KITTERY, Maine - The nuclear-powered, Virginia-class fast-attack submarine USS California (SSN 781) held a change of command ceremony in the Portsmouth Naval Shipyard Auditorium, March 13.
Cmdr. David Payne transferred command of California to Cmdr. James Henry in a ceremony attended by Capt. David Youtt, commander, Submarine Squadron 12.
Youtt praised Payne’s leadership as one that delivered on important goals in the era of Great Competition.
“We need leaders like Dave Payne who are willing to challenge the system to get warfighting results,” Youtt said. “He is a demanding and committed leader who sets standards and goals that are difficult, but achievable.”
Payne, a native of Lancaster, Pennsylvania, thanked his Sailors for their tireless efforts to perform their undersea warfare missions with dedication and professionalism. His next assignment will be at the Joint Staff in Washington D.C.
“Crew of the California, I have held you to the highest of professional standards over the past three years,” Payne said. “I am immensely proud of you, it was an honor to serve as your Captain and I can't wait to see you again in the Fleet.”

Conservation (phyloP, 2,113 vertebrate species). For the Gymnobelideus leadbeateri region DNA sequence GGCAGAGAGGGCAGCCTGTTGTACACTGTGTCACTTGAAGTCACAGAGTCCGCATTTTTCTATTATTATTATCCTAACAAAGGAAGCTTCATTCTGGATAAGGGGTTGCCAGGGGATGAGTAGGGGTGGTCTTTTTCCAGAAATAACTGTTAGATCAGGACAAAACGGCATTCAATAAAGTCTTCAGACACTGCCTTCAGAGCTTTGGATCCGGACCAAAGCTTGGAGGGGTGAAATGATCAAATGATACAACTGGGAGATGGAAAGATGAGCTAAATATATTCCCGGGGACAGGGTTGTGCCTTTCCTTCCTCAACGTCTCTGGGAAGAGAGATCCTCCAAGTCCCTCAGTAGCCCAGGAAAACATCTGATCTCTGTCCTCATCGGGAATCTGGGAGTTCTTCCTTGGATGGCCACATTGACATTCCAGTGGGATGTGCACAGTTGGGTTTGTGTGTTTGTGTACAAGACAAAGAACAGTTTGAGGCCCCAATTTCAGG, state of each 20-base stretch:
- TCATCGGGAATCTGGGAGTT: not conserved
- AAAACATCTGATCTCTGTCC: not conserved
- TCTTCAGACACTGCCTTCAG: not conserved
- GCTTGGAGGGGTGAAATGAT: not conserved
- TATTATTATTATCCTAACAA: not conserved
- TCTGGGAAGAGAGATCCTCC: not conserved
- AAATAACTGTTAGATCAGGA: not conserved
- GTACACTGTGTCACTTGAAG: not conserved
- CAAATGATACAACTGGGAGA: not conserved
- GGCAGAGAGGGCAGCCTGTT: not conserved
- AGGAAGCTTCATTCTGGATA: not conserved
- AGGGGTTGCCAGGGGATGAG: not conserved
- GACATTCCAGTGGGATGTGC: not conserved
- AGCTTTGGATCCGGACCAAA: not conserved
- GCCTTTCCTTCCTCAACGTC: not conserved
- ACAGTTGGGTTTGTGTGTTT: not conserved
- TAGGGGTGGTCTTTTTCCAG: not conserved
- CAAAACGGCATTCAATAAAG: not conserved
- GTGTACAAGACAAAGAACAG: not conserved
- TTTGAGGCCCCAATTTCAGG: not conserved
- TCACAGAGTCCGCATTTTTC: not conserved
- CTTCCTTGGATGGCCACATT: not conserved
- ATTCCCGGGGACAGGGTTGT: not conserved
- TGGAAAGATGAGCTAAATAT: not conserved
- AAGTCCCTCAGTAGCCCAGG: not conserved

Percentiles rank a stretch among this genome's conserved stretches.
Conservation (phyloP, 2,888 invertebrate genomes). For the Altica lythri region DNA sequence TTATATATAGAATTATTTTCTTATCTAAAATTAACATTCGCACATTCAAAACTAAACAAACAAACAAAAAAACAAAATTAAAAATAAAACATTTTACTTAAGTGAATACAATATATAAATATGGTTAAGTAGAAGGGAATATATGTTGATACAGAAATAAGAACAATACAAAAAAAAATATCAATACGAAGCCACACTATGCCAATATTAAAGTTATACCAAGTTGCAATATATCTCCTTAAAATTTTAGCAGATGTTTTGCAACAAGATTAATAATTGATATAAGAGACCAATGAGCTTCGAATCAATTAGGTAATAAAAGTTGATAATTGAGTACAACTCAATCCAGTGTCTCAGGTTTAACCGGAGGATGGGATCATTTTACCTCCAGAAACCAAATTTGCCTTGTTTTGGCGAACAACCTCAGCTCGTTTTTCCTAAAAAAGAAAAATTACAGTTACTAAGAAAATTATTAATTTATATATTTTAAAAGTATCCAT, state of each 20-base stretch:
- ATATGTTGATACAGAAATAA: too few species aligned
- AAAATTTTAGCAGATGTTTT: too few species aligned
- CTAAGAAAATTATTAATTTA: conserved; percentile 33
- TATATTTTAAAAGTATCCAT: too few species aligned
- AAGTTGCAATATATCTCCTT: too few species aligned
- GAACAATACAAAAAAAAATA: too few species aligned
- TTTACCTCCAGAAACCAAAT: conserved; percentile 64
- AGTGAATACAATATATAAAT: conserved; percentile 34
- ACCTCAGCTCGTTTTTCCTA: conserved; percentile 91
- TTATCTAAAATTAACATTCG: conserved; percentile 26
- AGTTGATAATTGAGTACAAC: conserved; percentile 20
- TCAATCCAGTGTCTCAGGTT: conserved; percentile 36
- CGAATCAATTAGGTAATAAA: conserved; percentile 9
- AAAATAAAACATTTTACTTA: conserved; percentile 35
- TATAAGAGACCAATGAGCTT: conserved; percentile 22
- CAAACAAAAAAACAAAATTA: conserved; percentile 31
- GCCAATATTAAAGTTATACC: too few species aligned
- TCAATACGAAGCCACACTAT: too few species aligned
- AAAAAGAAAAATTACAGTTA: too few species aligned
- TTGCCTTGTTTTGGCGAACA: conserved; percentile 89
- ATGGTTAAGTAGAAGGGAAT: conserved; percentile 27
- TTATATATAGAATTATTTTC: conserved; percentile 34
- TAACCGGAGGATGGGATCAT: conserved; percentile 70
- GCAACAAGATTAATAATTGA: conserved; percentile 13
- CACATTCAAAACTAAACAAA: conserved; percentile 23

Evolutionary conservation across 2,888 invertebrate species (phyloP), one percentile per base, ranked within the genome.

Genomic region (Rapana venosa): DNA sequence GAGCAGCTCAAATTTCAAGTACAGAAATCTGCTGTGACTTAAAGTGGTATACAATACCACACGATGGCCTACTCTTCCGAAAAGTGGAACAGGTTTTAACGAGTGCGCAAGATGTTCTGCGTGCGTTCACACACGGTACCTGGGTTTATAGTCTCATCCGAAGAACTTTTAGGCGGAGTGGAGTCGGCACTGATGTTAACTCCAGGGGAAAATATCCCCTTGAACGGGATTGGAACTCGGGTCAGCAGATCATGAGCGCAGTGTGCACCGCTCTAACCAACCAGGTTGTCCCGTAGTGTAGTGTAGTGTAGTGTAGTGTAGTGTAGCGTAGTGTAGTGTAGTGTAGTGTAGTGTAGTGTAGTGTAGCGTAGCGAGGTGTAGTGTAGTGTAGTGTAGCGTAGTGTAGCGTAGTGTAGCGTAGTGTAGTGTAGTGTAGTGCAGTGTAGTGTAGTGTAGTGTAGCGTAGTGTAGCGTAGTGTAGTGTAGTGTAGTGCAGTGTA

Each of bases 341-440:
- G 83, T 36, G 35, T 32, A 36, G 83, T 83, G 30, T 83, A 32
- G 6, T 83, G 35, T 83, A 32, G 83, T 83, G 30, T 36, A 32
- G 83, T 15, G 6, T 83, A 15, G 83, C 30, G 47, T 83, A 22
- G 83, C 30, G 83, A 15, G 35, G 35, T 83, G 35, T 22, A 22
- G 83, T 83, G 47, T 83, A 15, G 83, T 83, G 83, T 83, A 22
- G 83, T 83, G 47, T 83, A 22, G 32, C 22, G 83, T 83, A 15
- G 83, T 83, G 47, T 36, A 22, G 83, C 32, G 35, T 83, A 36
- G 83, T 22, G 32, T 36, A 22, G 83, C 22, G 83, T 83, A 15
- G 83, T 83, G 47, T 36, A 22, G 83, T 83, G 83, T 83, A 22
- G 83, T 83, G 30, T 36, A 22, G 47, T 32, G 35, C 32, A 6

Henry is originally from Pensacola, Florida, and his father was a Master Chief who retired in 1994. Upon taking command, he took an opportunity to speak directly to his new crew and recognize them for their service.
“Work on developing yourself, helping your shipmate, and improving our team daily,” Henry said. “I appreciate the efforts you make on a daily basis and the sacrifice your families make in support of our nation.”
The eighth Virginia-class submarine commissioned, and the seventh U.S. Navy ship named for the Golden State, California was built by Huntington Ingalls Industries - Newport News Shipbuilding and commissioned on Oct. 29, 2011, at Naval Station Norfolk, Virginia.
California enables Navy maritime strategy core capabilities, such as sea control, power projection, forward presence, maritime security and deterrence. The submarine is designed to excel in anti-submarine warfare; anti-ship warfare; strike warfare; special operations; intelligence, surveillance, and reconnaissance; irregular warfare; and mine warfare missions.